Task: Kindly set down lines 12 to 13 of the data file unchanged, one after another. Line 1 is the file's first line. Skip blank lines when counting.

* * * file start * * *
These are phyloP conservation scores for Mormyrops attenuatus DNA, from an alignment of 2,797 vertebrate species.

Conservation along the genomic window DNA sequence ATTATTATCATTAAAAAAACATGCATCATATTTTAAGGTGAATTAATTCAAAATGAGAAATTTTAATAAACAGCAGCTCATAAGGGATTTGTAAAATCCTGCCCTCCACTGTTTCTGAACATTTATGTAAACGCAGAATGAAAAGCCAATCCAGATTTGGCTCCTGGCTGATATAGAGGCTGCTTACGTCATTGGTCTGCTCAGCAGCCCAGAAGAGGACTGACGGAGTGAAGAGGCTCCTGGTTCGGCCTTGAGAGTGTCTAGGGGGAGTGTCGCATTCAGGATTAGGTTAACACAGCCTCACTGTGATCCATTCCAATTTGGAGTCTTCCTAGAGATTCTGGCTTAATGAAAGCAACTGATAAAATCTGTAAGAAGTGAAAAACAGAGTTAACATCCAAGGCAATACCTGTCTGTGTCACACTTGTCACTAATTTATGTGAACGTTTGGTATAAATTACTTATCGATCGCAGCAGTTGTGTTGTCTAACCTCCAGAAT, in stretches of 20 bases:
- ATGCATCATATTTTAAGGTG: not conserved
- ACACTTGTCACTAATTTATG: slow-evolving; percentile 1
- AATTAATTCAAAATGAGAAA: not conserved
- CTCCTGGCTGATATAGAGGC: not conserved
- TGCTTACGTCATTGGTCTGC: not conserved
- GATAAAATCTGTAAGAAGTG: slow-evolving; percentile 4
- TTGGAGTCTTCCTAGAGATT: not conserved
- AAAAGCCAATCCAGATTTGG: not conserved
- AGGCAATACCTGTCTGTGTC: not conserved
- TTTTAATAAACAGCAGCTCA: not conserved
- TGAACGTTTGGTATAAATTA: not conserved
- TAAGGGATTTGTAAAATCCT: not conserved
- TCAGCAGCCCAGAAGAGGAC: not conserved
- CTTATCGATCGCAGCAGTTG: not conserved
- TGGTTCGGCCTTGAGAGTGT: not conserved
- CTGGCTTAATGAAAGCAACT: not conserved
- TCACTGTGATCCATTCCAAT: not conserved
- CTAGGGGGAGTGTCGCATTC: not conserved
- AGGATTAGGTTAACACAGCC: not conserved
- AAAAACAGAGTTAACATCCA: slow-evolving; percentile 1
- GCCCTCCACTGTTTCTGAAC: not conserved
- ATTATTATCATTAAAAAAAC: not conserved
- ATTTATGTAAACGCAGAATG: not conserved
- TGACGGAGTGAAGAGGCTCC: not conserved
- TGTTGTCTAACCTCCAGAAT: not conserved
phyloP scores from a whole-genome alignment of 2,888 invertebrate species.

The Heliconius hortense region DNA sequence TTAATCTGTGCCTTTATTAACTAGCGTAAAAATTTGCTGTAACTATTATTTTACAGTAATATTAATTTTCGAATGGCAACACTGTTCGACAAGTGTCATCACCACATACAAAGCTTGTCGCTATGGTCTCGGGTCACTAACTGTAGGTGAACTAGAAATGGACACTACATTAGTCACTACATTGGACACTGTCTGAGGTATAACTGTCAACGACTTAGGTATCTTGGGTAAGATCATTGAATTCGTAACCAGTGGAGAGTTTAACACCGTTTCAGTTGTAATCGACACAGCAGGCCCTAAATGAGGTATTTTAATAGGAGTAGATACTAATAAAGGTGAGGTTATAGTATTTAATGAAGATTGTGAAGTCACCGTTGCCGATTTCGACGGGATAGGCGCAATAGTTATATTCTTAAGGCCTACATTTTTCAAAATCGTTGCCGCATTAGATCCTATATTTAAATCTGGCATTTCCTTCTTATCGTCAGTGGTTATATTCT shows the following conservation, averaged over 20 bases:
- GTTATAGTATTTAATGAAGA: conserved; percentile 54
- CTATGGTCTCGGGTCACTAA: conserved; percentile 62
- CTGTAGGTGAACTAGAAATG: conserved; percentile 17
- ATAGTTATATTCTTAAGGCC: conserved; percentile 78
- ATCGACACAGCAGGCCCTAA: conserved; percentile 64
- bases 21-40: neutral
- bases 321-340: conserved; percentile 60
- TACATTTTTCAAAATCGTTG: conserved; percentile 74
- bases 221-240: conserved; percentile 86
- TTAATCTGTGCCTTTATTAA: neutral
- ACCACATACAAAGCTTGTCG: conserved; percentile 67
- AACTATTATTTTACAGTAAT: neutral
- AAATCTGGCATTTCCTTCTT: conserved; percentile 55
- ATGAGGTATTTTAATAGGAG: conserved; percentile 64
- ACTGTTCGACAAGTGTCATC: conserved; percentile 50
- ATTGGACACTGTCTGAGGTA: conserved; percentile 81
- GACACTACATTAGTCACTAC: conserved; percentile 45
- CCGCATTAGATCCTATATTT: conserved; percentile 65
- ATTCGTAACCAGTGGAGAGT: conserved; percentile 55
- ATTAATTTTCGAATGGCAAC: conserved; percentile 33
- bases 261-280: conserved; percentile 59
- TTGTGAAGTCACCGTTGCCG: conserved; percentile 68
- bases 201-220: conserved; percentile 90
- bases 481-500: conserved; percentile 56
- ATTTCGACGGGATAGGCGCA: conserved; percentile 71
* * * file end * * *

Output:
- TTTTAATAAACAGCAGCTCA: not conserved
- TGAACGTTTGGTATAAATTA: not conserved